15 Little-known Signs Of Anxiety To Watch Out For


Though quite a common mental health condition, anxiety can be an elusive, shapeshifting adversary, often revealing itself through subtle signs that are easy to ignore. It might appear harmless, but these behaviors and habits may signal something more troubling.

Restlessness and Fidgeting


Being persistently on edge, unable to sit still, or fidgeting a lot can be a telltale sign of anxiety. This inner sense of unease and the need to constantly move or engage in repetitive actions are signs that the body is trying to release pent-up energy and tension.

Difficulty Concentrating


When you are anxious, your mind is often preoccupied with worries and intrusive thoughts. If you find yourself easily distracted or having difficulty concentrating, it could be a subtle indicator of anxiety.

Frequent Headaches or Muscle Tension


Anxiety can manifest physiologically, resulting in strain headaches, neck and shoulder discomfort, or a general sense of muscle tightness. These physical symptoms are often the body’s way of responding to the stress and worry associated with anxiety.

Digestive Issues

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Stomach problems, including nausea, diarrhea, or constipation, can be linked to anxiety. Your brain’s workings directly impact your gut. Therefore, emotional distress disrupts the normal functioning of the digestive system.

Unending Fatigue or Exhaustion

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Feeling consistently drained, even after a good night’s sleep, can be a nuanced sign of anxiety. The psychological and emotional strain of worrying can take a toll on your bodily energy levels, leaving you tired throughout the day.

Changes in Sleep Patterns

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Anxiety interferes with your sleep, causing trouble falling asleep, frequent waking, or restless nights. Alternatively, some individuals with anxiety may experience the opposite, sleeping excessively as a coping mechanism.

Irritability and Mood Swings


Irritability, mood swings, and a short temper can all be linked to underlying anxiety. The heightened tension and apprehension can make it hard to regulate emotions, leading to outbursts or sudden changes in disposition.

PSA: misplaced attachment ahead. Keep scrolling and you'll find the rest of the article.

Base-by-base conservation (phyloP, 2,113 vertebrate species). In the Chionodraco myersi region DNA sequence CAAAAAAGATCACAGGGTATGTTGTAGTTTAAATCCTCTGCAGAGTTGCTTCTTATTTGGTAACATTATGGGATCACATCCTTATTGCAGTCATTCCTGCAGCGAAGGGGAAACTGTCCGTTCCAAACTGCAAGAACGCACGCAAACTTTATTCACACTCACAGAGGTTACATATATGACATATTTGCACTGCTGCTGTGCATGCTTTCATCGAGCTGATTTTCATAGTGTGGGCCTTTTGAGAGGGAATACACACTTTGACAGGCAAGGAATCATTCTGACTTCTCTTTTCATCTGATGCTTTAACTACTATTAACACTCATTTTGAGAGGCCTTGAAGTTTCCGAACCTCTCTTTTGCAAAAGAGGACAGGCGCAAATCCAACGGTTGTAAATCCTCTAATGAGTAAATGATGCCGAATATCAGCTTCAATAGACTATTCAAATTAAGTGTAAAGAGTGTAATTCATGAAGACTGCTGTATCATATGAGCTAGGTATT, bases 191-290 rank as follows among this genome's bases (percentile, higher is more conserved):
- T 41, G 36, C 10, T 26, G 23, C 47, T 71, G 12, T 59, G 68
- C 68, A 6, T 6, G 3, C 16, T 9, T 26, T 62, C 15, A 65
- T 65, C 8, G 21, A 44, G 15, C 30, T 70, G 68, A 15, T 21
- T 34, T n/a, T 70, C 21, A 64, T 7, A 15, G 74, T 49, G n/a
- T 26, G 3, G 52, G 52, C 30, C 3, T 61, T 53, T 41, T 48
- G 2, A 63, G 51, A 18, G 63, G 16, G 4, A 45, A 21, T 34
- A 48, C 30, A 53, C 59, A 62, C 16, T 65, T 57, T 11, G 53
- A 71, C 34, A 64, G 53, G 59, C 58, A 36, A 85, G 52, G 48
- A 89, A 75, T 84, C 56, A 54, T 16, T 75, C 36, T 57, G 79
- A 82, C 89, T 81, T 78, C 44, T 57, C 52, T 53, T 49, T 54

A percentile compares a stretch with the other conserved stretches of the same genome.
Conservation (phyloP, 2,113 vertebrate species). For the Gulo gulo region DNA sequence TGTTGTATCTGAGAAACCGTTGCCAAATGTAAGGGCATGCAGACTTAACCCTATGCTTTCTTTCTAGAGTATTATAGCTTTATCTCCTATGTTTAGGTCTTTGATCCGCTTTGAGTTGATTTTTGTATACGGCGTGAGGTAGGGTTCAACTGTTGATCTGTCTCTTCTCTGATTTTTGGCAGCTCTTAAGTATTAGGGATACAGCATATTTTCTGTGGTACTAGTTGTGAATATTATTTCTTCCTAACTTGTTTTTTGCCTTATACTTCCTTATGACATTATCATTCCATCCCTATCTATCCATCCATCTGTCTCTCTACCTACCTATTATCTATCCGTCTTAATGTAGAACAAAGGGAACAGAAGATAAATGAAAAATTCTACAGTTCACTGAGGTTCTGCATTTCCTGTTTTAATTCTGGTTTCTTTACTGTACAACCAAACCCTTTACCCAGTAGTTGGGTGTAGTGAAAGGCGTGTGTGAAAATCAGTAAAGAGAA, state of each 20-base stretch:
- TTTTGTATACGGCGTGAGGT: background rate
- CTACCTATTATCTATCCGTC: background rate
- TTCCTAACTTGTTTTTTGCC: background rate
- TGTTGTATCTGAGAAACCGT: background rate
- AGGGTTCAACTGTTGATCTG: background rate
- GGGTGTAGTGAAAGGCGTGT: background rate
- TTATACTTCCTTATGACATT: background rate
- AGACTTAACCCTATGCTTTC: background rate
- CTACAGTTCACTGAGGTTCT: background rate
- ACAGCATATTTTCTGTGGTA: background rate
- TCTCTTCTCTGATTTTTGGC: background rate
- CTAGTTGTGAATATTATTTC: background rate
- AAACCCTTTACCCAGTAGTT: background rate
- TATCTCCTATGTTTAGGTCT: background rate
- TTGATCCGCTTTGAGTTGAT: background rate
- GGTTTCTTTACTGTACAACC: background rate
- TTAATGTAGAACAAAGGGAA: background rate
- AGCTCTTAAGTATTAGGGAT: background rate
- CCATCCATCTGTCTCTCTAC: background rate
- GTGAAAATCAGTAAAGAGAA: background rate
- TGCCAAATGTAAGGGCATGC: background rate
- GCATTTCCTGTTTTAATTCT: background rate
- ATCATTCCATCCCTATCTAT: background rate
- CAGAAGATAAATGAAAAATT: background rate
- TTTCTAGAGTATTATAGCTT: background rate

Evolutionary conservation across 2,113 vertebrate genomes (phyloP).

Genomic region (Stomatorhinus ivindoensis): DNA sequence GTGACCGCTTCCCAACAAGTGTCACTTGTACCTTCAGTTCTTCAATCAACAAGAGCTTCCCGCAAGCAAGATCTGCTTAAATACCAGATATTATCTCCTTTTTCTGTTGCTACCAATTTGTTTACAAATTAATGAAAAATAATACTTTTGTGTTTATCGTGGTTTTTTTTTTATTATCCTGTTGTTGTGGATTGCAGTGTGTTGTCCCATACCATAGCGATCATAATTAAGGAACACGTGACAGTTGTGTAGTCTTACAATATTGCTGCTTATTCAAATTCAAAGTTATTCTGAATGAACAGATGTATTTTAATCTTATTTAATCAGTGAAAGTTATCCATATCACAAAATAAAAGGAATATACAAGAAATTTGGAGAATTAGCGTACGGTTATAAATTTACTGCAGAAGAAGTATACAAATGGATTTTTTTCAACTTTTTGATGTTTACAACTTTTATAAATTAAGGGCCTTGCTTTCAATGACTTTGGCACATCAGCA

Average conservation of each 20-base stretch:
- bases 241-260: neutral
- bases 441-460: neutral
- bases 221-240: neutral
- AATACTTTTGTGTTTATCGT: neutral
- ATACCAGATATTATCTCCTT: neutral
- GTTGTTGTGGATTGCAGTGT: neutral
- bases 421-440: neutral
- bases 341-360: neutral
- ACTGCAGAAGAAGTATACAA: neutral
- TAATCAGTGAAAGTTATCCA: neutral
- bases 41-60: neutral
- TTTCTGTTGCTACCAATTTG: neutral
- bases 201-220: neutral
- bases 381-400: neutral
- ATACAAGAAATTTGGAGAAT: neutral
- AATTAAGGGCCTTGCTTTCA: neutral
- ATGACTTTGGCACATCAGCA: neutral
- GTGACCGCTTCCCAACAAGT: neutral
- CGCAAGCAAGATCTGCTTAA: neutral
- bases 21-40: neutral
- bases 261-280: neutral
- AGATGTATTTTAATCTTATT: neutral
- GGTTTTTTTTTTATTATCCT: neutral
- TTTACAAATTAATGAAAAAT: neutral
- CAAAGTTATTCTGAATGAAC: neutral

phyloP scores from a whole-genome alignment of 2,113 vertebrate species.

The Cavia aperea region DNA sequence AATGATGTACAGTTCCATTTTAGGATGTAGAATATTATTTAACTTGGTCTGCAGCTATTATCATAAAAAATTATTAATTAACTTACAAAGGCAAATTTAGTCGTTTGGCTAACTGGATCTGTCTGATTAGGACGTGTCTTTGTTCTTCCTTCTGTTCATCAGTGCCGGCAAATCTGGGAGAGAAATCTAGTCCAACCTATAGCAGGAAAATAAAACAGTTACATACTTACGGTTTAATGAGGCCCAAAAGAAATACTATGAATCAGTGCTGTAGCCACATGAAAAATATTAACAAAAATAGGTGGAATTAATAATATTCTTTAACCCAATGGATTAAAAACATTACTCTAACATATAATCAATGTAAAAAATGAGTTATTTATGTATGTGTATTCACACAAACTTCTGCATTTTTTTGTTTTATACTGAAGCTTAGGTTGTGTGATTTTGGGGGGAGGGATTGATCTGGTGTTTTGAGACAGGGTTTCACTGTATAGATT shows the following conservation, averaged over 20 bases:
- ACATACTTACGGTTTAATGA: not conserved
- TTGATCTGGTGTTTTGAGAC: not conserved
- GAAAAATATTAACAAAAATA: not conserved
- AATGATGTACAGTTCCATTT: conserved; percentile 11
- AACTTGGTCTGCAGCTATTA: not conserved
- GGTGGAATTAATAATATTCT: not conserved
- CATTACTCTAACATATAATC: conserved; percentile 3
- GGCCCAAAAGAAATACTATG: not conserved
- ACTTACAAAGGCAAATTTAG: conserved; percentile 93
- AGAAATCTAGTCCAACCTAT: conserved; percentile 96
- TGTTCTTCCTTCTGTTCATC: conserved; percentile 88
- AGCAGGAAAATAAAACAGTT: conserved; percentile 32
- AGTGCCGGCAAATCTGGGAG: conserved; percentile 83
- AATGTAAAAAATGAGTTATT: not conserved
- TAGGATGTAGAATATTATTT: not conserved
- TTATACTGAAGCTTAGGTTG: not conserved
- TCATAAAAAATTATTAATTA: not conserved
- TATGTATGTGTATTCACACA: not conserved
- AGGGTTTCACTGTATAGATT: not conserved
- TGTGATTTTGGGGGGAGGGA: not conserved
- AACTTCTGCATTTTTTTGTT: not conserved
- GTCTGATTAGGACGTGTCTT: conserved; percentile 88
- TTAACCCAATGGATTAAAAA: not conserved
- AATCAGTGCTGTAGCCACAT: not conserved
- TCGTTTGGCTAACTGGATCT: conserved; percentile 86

Reluctance to Try New Things


Anxiety creates a sense of discomfort and fear around novel experiences, leading to avoidance behaviors. If you or someone you know is hesitant to try new activities or step out of their comfort zone, it could be an elusive sign of anxiety.

Excessive Worrying or Catastrophizing


Persistent, uncontrollable worrying about a wide range of issues or the inclination to jump to the worst-case scenario can be a hallmark of anxiety. This unending mental chatter can be draining and interfere with daily life.

Avoidance of Social Situations


Anxiety can lead to a desire to withdraw from social interactions, as the prospect of being in a group setting or meeting new people can be overwhelming. Avoidant individuals tend to have strained personal and professional relationships.

Seeking Constant Reassurance

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Frequently seeking validation, approval, or reassurance from others can be a sign of underlying anxiety. This need for external confirmation may stem from a lack of self-confidence or the desire to alleviate anxious mental processes.

Lightheadedness or Dizziness


Anxiety can trigger physiological symptoms, such as dizziness or a sense of lightheadedness. These sensations can be unsettling and further contribute to the overall feeling of unease associated with anxiety.

Increased Heart Rate or Chest Tightness


Anxiety can cause one to go into a heightened state of frenzy, contributing to a rapid heartbeat or a feeling of tightness or pressure in the chest. Physical sensations like these can be distressing and may be mistaken for other health issues.

Intrusive Cognitions or Rumination


Persistent, unwanted thoughts or the tendency to obsessively dwell on specific concerns can be a trademark of anxiety. These intrusive cognitive processes can be challenging to control and may interfere with daily functioning.

Difficulty Regulating Emotions


Anxiety can make it taxing to manage and express feelings in a healthy, balanced way. Individuals with anxiety may experience intense psychological reactions or struggle to find effective coping strategies, leading to affective dysregulation.


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